2. >Rowena,Yes, it was a savage period. Draculea was on the wrong side of 15th century bad press: what he did was actually no worse than any of his contemporaries – and in some ways he was a better man. He was one of the few rulers of that region and era who didn’t break treaties, for a start, and unless he was in one of his insane rages, when he impaled people he had what were for the times perfectly valid reasons for it. Some of the contemporary accounts are quite startling to our eyes – in a lot of ways that era is alien to us.

  3. >Kate, It is an alien period to us at the moment, but this will not necessarily always be so. Perhaps some of us might survive a return to a more typical society, and also see him as alien from the other side. Even neglecting that possibility, perhaps one can still be an uncivilized barbarian without overmuch humaneness, while still living in a modern city, obeying modern laws, and clinging to modern mores more often then not. I also enjoy reading Tom Kratman, and I do not think the historical Mr. Tepes is worse then Mr. Carrera or Mr. Buckman. I likely would not have named the account after Wang Zheng a.k.a. Qin Shi Huangdi a.k.a. the traditional Chinese Hitler if I were so squeemish. (I think Han histories tend to unfairly vilify Mr. Zheng, but he does tend to offend some of my American sensibilities.) The past is another country. Populations of different countries tend to be mutually culturally alien to varying degrees. Cultural differences can be hard to distingush from insanity, to the degree that the American Psylogical Association does not recommend using its diagnostic criteria for foreign populations. The story sounds interesting to me.

  4. >Put me down for a copy. I hope that someone has the common sense to buy it, although sanitised history which conforms to the certain modern mored – not existant at that time is generally prefered.

  5. >Sarah,I’ve got a little list, I’ve got a little list… of society offenders who might well be on a stake, they never would be missed! They never would be missed.(so sorry. Couldn’t resist)

  6. >WangZheng,You are absolutely correct. There’s a very human tendency to assume that “I am just like everyone else” – and boy does it get people into horrible messes. That said, it was certainly an interesting challenge to portray the mores of late 15th century Eastern Europe in a way that would allow modern Westerners to empathize with Vlad without turning the era into “modern day America with swords”.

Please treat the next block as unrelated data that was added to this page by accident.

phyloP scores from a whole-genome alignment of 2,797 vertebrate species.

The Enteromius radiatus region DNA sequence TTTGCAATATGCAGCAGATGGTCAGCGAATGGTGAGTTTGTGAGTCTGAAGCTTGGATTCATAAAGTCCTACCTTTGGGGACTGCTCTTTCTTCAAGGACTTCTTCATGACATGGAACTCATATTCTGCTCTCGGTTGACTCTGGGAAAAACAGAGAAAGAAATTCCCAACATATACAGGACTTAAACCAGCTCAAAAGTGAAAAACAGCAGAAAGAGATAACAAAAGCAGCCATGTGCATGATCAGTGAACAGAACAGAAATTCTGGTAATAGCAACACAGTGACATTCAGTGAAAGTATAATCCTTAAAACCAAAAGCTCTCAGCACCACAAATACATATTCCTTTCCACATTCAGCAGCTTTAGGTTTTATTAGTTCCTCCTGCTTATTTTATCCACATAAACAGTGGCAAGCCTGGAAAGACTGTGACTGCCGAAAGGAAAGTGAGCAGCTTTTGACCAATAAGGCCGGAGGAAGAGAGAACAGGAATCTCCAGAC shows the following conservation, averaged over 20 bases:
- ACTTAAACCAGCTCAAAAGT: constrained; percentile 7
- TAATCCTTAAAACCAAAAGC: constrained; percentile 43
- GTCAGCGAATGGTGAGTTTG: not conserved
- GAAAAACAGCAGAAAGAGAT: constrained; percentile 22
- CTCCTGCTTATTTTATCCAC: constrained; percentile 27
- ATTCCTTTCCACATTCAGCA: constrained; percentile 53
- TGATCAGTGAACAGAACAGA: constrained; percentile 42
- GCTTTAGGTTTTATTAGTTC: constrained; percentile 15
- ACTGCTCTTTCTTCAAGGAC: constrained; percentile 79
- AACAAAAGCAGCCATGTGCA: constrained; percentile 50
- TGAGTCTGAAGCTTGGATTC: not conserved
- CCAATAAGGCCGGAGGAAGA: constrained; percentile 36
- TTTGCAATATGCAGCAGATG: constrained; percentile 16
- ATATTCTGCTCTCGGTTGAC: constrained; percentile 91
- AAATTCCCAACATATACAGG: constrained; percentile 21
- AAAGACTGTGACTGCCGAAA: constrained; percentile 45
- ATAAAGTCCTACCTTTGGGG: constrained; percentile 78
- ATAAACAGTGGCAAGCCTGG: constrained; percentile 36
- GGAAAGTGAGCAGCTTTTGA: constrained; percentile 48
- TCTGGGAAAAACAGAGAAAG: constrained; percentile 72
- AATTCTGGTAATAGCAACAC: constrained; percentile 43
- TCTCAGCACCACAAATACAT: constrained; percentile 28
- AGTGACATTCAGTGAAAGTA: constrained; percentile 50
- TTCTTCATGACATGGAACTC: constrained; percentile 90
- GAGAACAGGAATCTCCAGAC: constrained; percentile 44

7. >Dave,Thanks! You’re right about the sanitized history thing, and it’s maddening. That’s why I went digging through translations of period accounts – they didn’t just tell me about the events I was looking at, but gave a very interesting peek into the mindset of the times.Figuring out what Draculea would take for granted and what would strike him as interesting or unusual was quite the challenge. Portraying it in a way that wouldn’t send modern readers running to worship the porcelain was a very different challenge!

  8. >Kate, I’ve often found situations that illustrate the differences between me and others in a rather entertaining manner. For example, it would be a very severe mistake to make laws based on treating people the way I would want to be treated. As far as the idea of modern day America with swords goes, I would argue that guns are actually fairly integral to the way things work here, and that swapping out guns for swords tends to result in a wildly different society if one can manage to do the bookkeeping properly. I remember that I used to read a lot of Rosemary Sutcliff. In one book in particular she had a Roman Centurian with an abnormally small (for his time and culture) taste for bloodsport, which served the plot and the purpose of allowing kids to empathize with him easier. I expect you did a good job, and look forward to seeing it.

  9. >WangZhen,That’s a very useful technique to show up differences and culture, as well as to build sympathy with a character.Someone in what’s effectively an alien environment is going to ‘feel’ more like us to modern Western readers which will automatically build a degree of empathy.It’s always a case of balancing the various bits and pieces, whichever way you make that character sympathetic.